Tutorial

Jersey Java Tutorial

Published on August 3, 2022
author

Pankaj

Jersey Java Tutorial

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Welcome to Java Jersey Tutorial. Recently I started working on a Restful web service project using the JAX-RS Jersey framework.

What is Java Jersey Framework?

Java Jersey project tracks the JAX-RS API, which is used to create Restful web services in Java. jersey java, jersey tutorial, JAX-RS tutorial

1. Who should use this tutorial?

This tutorial is intended for Java programmers who are interested in developing and deploying Restful Web Services using JAX-RS API and JAXB.

2. Prerequisites

The scope of this tutorial is to use Jersey API for creating Restful web services and invoking the web service using a Java client program and testing web service using the tool. Basic understanding of Java, Web Services, XML, Maven, and any application server (JBoss/Tomcat) is required to understand the tutorial with ease.

3. Softwares and Tools

  • JDK version 1.8.0_131
  • Apache Maven 3.5.3
  • Mac OS X 10.13.4
  • Tomcat 8.5.16
  • Eclipse Java EE IDE Oxygen 4.7.3

Creating Jersey Eclipse Maven Project

Create a “Dynamic Web Project” in Eclipse and then convert it to the maven project. This will provide us a maven based web application basic project. I have given GroupId as com.journaldev.jersey and artifactID as my-jersey-project but you can specify anything you like. Once we complete the development of our project, the project structure will look like the below image. jersey java tutorial eclipse project

Java Jersey Restful Web Service Project Explanation

1. pom.xml: Project configuration details, note the jersey dependencies provided, other details are common for any similar maven project.

<project xmlns="https://maven.apache.org/POM/4.0.0"
	xmlns:xsi="https://www.w3.org/2001/XMLSchema-instance"
	xsi:schemaLocation="https://maven.apache.org/POM/4.0.0 https://maven.apache.org/xsd/maven-4.0.0.xsd">
	<modelVersion>4.0.0</modelVersion>
	<groupId>com.journaldev.jersey</groupId>
	<artifactId>my-jersey-project</artifactId>
	<version>0.0.1-SNAPSHOT</version>
	<packaging>war</packaging>

	<dependencies>
		<dependency>
			<groupId>com.sun.jersey</groupId>
			<artifactId>jersey-server</artifactId>
			<version>1.14</version>
		</dependency>
		<dependency>
			<groupId>com.sun.jersey</groupId>
			<artifactId>jersey-servlet</artifactId>
			<version>1.14</version>
		</dependency>
		<dependency>
			<groupId>com.sun.jersey</groupId>
			<artifactId>jersey-client</artifactId>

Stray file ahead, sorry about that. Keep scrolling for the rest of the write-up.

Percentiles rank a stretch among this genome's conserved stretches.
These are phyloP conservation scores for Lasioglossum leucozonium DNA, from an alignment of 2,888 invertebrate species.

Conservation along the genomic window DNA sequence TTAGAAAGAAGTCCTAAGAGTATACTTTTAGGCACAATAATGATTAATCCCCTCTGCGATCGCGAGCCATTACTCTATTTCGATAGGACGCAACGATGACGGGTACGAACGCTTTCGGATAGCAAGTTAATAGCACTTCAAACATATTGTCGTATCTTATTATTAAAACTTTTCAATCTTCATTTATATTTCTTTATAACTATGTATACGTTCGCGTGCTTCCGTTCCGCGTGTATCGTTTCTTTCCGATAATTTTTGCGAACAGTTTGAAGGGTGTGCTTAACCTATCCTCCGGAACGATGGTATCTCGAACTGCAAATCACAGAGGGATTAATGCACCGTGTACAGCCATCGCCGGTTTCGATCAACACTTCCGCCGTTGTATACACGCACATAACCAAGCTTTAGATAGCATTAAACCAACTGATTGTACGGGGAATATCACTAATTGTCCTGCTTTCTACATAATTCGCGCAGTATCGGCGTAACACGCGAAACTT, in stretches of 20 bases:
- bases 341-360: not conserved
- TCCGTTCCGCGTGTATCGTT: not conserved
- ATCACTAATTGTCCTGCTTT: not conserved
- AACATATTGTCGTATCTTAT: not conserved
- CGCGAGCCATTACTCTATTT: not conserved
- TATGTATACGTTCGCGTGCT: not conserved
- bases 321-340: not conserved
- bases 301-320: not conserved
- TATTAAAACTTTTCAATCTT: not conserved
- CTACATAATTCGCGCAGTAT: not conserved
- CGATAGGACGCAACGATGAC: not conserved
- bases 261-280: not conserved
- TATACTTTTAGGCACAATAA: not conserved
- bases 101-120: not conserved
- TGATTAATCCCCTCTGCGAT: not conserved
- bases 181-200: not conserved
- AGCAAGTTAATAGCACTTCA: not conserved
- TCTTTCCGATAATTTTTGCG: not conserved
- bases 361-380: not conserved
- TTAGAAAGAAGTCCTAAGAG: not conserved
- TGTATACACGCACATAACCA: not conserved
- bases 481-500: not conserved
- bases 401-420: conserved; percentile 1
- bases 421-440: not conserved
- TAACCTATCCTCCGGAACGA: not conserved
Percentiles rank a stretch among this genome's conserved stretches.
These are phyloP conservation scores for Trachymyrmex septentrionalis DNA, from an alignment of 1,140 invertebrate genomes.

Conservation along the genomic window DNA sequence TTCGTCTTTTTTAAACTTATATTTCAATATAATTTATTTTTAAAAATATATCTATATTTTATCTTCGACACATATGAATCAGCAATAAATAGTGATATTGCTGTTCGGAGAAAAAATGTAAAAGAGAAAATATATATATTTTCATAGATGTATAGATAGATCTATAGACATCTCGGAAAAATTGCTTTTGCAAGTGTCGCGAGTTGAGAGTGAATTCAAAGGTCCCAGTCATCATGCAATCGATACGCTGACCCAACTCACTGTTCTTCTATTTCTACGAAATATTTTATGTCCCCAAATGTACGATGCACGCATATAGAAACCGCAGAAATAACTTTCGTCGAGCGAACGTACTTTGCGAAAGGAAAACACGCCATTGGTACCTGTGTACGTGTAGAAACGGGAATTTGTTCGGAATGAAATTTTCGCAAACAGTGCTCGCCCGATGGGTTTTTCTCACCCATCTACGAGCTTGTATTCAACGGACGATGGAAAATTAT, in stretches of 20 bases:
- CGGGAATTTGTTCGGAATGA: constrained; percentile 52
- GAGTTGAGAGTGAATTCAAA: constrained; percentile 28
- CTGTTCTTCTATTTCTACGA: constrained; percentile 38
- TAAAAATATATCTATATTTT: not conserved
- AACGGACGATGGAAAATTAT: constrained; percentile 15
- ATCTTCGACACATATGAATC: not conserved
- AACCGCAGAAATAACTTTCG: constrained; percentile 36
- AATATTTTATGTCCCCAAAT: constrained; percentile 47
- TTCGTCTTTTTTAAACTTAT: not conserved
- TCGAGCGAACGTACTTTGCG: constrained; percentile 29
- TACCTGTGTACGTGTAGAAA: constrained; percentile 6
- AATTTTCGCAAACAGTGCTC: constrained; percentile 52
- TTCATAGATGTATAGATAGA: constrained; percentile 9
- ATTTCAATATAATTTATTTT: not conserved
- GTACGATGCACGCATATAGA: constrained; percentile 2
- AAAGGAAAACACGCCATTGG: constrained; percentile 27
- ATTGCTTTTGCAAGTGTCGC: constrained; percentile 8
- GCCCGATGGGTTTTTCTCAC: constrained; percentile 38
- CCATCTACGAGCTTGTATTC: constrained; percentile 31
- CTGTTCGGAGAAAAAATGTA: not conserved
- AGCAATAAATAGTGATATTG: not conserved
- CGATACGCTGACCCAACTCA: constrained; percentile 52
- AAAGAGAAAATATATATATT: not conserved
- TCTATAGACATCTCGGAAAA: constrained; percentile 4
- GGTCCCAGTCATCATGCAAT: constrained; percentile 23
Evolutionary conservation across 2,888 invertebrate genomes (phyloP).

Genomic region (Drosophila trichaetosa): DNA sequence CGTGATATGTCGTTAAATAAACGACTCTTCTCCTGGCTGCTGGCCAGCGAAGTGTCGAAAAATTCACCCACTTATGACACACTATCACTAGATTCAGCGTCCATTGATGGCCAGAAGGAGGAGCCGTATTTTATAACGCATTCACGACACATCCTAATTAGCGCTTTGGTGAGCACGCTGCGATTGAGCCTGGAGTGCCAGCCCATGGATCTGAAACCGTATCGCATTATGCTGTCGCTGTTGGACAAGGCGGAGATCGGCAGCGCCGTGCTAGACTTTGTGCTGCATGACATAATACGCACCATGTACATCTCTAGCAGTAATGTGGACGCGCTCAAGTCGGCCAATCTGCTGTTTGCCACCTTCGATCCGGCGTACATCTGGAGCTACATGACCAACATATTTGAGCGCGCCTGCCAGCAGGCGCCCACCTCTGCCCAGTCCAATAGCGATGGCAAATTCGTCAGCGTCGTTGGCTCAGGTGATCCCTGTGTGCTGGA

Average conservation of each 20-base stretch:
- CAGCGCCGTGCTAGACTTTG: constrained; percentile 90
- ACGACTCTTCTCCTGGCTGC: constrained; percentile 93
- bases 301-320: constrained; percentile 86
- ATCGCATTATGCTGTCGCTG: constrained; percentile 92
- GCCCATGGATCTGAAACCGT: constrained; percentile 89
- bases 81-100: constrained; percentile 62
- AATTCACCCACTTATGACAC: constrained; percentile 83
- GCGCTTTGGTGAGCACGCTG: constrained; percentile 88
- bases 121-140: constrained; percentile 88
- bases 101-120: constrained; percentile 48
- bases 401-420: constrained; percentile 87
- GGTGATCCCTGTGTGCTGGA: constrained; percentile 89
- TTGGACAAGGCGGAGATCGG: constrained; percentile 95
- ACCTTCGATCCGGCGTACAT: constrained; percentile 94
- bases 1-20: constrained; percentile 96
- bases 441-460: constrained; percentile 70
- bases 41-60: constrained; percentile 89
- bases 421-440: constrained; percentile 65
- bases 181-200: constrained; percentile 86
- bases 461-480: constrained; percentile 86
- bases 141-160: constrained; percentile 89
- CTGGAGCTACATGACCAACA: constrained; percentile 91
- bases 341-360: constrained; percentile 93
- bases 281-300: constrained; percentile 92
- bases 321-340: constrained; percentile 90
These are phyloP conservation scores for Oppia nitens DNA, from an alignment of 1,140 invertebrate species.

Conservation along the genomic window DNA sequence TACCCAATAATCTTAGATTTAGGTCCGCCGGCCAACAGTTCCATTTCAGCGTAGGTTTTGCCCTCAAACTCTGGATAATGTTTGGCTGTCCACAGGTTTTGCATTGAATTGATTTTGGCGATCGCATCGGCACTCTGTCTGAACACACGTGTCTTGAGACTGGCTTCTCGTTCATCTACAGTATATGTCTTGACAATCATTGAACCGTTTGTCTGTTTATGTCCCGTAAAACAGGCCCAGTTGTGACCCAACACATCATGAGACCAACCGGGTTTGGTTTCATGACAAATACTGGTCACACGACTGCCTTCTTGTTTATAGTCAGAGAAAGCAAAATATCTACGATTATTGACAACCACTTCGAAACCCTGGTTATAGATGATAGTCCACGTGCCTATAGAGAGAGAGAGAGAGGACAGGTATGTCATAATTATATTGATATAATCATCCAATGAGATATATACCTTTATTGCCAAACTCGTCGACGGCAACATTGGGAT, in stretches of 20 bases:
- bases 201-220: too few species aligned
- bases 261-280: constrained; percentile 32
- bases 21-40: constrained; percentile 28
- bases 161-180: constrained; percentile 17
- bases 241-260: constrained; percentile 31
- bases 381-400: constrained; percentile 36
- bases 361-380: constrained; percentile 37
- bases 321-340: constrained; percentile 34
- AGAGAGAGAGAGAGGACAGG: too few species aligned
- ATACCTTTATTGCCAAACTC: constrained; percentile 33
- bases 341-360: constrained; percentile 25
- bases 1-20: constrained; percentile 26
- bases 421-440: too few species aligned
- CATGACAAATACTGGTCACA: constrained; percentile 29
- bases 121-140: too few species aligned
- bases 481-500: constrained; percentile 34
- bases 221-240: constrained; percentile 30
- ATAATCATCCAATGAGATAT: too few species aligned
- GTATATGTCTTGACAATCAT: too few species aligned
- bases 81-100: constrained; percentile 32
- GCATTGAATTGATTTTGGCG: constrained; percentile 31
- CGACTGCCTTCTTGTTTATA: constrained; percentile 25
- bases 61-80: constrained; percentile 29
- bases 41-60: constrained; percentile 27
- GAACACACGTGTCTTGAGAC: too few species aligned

<version>1.14</version>
		</dependency>
	</dependencies>

	<build>
		<finalName>My-Jersey-Project</finalName>
		<plugins>
			<plugin>
				<artifactId>maven-compiler-plugin</artifactId>
				<version>3.7.0</version>
				<configuration>
					<source>1.8</source>
					<target>1.8</target>
				</configuration>
			</plugin>
			<plugin>
				<artifactId>maven-war-plugin</artifactId>
				<version>3.0.0</version>
				<configuration>
					<warSourceDirectory>WebContent</warSourceDirectory>
				</configuration>
			</plugin>
		</plugins>
	</build>
</project>

2. EmpRequest.java: Java Bean for the request object. The important thing to note here is the @XmlRootElement annotation to map the class to an XML element.

package com.journaldev.model;

import javax.xml.bind.annotation.XmlRootElement;

@XmlRootElement(name = "empRequest")
public class EmpRequest {
	private int id;
	private String name;

	public int getId() {
		return id;
	}

	public void setId(int id) {
		this.id = id;
	}

	public String getName() {
		return name;
	}

	public void setName(String name) {
		this.name = name;
	}
}

3. EmpResponse.java: Java bean for the response object.

package com.journaldev.model;

import javax.xml.bind.annotation.XmlRootElement;

@XmlRootElement(name = "empResponse")
public class EmpResponse {
	private int id;
	private String name;

	public int getId() {
		return id;
	}

	public void setId(int id) {
		this.id = id;
	}

	public String getName() {
		return name;
	}

	public void setName(String name) {
		this.name = name;
	}

}

4. ErrorResponse.java: Java Bean that will be sent as the response in case of an exception.

package com.journaldev.model;

import javax.xml.bind.annotation.XmlRootElement;

@XmlRootElement(name = "errorResponse")
public class ErrorResponse {

	private String errorCode;
	private int errorId;

	public String getErrorCode() {
		return errorCode;
	}

	public void setErrorCode(String errorCode) {
		this.errorCode = errorCode;
	}

	public int getErrorId() {
		return errorId;
	}

	public void setErrorId(int errorId) {
		this.errorId = errorId;
	}

}

5. EmpNotFoundException.java: A normal exception class thrown in the web service.

package com.journaldev.exception;

public class EmpNotFoundException extends Exception {

	private static final long serialVersionUID = 4351720088030656859L;
	private int errorId;

	public int getErrorId() {
		return errorId;
	}

	public EmpNotFoundException(String msg, int errorId) {
		super(msg);
		this.errorId = errorId;
	}

	public EmpNotFoundException(String msg, Throwable cause) {
		super(msg, cause);
	}
}

6. web.xml: Deployment descriptor for the web service. So any request with URI https://<HOST>:<PORT>/My-Jersey-Project/rest/* will be processed by Jersey ServletContainer servlet. The init-param value passed for “com.sun.jersey.config.property.packages” defines the package jersey will look for the web service classes. This property must point to your resources classes. It also looks for the resource classes into the sub-packages.